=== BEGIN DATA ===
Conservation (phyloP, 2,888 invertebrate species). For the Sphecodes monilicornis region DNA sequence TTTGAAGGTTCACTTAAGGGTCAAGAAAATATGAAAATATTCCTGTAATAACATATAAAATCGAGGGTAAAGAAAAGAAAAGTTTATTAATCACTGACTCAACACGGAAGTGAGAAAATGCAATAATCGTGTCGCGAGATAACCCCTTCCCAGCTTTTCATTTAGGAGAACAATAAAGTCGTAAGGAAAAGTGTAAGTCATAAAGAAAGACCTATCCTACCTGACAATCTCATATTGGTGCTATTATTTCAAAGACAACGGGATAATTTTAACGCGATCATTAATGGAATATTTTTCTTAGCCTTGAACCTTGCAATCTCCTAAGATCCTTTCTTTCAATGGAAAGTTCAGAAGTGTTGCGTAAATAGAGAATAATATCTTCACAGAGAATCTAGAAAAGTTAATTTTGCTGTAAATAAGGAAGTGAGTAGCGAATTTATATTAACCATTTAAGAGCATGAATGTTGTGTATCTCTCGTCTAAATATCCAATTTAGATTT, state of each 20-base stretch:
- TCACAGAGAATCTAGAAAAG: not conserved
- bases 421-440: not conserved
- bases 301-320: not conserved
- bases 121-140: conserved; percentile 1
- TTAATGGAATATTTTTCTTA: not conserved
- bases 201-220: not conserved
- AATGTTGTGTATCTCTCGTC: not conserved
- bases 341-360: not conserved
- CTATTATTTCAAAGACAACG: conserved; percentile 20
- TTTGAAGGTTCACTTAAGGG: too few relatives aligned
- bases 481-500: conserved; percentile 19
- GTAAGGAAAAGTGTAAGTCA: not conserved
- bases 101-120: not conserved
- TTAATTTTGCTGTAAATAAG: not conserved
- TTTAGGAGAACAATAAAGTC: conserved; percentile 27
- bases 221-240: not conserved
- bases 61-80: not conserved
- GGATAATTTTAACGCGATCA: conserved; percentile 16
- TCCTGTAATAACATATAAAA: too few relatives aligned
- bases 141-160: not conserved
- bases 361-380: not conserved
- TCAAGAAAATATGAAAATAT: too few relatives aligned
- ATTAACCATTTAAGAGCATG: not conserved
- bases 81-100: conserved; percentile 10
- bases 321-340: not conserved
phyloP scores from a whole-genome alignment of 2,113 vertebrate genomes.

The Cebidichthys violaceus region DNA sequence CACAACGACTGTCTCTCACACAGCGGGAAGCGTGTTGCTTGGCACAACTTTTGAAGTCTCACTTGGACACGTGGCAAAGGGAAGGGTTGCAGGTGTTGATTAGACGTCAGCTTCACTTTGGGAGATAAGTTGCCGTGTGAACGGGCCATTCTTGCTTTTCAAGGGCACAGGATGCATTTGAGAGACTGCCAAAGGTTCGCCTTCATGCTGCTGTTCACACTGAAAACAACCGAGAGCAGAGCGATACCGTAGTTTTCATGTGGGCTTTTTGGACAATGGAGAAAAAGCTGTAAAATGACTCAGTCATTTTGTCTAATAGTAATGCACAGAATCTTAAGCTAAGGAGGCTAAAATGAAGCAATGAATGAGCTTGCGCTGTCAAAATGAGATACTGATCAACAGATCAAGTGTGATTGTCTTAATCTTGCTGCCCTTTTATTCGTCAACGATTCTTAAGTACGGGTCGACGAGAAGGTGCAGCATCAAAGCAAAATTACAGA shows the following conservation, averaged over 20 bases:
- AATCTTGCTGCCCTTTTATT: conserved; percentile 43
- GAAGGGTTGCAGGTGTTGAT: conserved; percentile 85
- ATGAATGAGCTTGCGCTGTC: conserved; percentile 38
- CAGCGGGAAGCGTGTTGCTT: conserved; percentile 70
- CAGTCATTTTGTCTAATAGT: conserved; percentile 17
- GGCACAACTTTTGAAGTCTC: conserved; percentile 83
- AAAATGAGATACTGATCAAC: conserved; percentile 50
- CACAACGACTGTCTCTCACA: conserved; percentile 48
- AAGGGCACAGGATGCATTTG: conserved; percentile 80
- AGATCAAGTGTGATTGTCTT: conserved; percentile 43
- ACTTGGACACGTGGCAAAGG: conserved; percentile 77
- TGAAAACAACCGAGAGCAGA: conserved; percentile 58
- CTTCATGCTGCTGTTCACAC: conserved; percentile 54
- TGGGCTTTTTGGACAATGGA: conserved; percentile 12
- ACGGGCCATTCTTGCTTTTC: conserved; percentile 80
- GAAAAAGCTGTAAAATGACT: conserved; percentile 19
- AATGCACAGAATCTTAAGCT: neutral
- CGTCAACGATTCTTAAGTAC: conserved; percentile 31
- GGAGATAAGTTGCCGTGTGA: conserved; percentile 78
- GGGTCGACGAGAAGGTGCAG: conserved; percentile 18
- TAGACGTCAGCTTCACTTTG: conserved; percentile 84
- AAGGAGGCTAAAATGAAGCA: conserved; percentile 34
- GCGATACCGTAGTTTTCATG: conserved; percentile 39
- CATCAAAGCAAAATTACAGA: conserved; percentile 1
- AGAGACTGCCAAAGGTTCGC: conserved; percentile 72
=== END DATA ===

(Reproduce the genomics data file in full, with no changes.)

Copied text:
Conservation (phyloP, 2,888 invertebrate species). For the Sphecodes monilicornis region DNA sequence TTTGAAGGTTCACTTAAGGGTCAAGAAAATATGAAAATATTCCTGTAATAACATATAAAATCGAGGGTAAAGAAAAGAAAAGTTTATTAATCACTGACTCAACACGGAAGTGAGAAAATGCAATAATCGTGTCGCGAGATAACCCCTTCCCAGCTTTTCATTTAGGAGAACAATAAAGTCGTAAGGAAAAGTGTAAGTCATAAAGAAAGACCTATCCTACCTGACAATCTCATATTGGTGCTATTATTTCAAAGACAACGGGATAATTTTAACGCGATCATTAATGGAATATTTTTCTTAGCCTTGAACCTTGCAATCTCCTAAGATCCTTTCTTTCAATGGAAAGTTCAGAAGTGTTGCGTAAATAGAGAATAATATCTTCACAGAGAATCTAGAAAAGTTAATTTTGCTGTAAATAAGGAAGTGAGTAGCGAATTTATATTAACCATTTAAGAGCATGAATGTTGTGTATCTCTCGTCTAAATATCCAATTTAGATTT, state of each 20-base stretch:
- TCACAGAGAATCTAGAAAAG: not conserved
- bases 421-440: not conserved
- bases 301-320: not conserved
- bases 121-140: conserved; percentile 1
- TTAATGGAATATTTTTCTTA: not conserved
- bases 201-220: not conserved
- AATGTTGTGTATCTCTCGTC: not conserved
- bases 341-360: not conserved
- CTATTATTTCAAAGACAACG: conserved; percentile 20
- TTTGAAGGTTCACTTAAGGG: too few relatives aligned
- bases 481-500: conserved; percentile 19
- GTAAGGAAAAGTGTAAGTCA: not conserved
- bases 101-120: not conserved
- TTAATTTTGCTGTAAATAAG: not conserved
- TTTAGGAGAACAATAAAGTC: conserved; percentile 27
- bases 221-240: not conserved
- bases 61-80: not conserved
- GGATAATTTTAACGCGATCA: conserved; percentile 16
- TCCTGTAATAACATATAAAA: too few relatives aligned
- bases 141-160: not conserved
- bases 361-380: not conserved
- TCAAGAAAATATGAAAATAT: too few relatives aligned
- ATTAACCATTTAAGAGCATG: not conserved
- bases 81-100: conserved; percentile 10
- bases 321-340: not conserved
phyloP scores from a whole-genome alignment of 2,113 vertebrate genomes.

The Cebidichthys violaceus region DNA sequence CACAACGACTGTCTCTCACACAGCGGGAAGCGTGTTGCTTGGCACAACTTTTGAAGTCTCACTTGGACACGTGGCAAAGGGAAGGGTTGCAGGTGTTGATTAGACGTCAGCTTCACTTTGGGAGATAAGTTGCCGTGTGAACGGGCCATTCTTGCTTTTCAAGGGCACAGGATGCATTTGAGAGACTGCCAAAGGTTCGCCTTCATGCTGCTGTTCACACTGAAAACAACCGAGAGCAGAGCGATACCGTAGTTTTCATGTGGGCTTTTTGGACAATGGAGAAAAAGCTGTAAAATGACTCAGTCATTTTGTCTAATAGTAATGCACAGAATCTTAAGCTAAGGAGGCTAAAATGAAGCAATGAATGAGCTTGCGCTGTCAAAATGAGATACTGATCAACAGATCAAGTGTGATTGTCTTAATCTTGCTGCCCTTTTATTCGTCAACGATTCTTAAGTACGGGTCGACGAGAAGGTGCAGCATCAAAGCAAAATTACAGA shows the following conservation, averaged over 20 bases:
- AATCTTGCTGCCCTTTTATT: conserved; percentile 43
- GAAGGGTTGCAGGTGTTGAT: conserved; percentile 85
- ATGAATGAGCTTGCGCTGTC: conserved; percentile 38
- CAGCGGGAAGCGTGTTGCTT: conserved; percentile 70
- CAGTCATTTTGTCTAATAGT: conserved; percentile 17
- GGCACAACTTTTGAAGTCTC: conserved; percentile 83
- AAAATGAGATACTGATCAAC: conserved; percentile 50
- CACAACGACTGTCTCTCACA: conserved; percentile 48
- AAGGGCACAGGATGCATTTG: conserved; percentile 80
- AGATCAAGTGTGATTGTCTT: conserved; percentile 43
- ACTTGGACACGTGGCAAAGG: conserved; percentile 77
- TGAAAACAACCGAGAGCAGA: conserved; percentile 58
- CTTCATGCTGCTGTTCACAC: conserved; percentile 54
- TGGGCTTTTTGGACAATGGA: conserved; percentile 12
- ACGGGCCATTCTTGCTTTTC: conserved; percentile 80
- GAAAAAGCTGTAAAATGACT: conserved; percentile 19
- AATGCACAGAATCTTAAGCT: neutral
- CGTCAACGATTCTTAAGTAC: conserved; percentile 31
- GGAGATAAGTTGCCGTGTGA: conserved; percentile 78
- GGGTCGACGAGAAGGTGCAG: conserved; percentile 18
- TAGACGTCAGCTTCACTTTG: conserved; percentile 84
- AAGGAGGCTAAAATGAAGCA: conserved; percentile 34
- GCGATACCGTAGTTTTCATG: conserved; percentile 39
- CATCAAAGCAAAATTACAGA: conserved; percentile 1
- AGAGACTGCCAAAGGTTCGC: conserved; percentile 72